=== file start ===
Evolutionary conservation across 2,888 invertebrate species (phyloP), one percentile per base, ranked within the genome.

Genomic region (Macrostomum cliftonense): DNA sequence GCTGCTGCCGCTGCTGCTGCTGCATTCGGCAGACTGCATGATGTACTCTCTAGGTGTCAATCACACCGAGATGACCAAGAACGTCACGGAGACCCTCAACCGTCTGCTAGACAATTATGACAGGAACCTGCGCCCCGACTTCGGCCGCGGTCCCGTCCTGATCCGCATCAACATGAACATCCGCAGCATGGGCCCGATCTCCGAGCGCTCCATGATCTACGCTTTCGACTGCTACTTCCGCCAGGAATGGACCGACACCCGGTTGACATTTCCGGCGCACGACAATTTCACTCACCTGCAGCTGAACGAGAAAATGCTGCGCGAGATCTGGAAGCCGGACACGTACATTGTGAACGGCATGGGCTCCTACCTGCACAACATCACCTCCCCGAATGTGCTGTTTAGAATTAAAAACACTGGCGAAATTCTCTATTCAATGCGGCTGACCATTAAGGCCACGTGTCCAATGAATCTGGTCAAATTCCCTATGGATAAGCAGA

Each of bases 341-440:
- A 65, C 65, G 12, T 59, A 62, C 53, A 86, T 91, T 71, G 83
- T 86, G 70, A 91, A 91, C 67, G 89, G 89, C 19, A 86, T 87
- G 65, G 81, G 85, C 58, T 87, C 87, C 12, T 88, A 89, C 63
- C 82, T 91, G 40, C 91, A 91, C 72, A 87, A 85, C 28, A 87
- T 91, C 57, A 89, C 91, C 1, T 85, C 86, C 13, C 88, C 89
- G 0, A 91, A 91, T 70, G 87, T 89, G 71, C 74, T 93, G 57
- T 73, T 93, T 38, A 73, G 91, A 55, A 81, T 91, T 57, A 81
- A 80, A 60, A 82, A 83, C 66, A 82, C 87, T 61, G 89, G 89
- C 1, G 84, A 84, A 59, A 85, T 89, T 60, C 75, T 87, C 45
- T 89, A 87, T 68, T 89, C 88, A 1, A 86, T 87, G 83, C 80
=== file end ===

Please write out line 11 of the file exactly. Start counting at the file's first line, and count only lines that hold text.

- A 80, A 60, A 82, A 83, C 66, A 82, C 87, T 61, G 89, G 89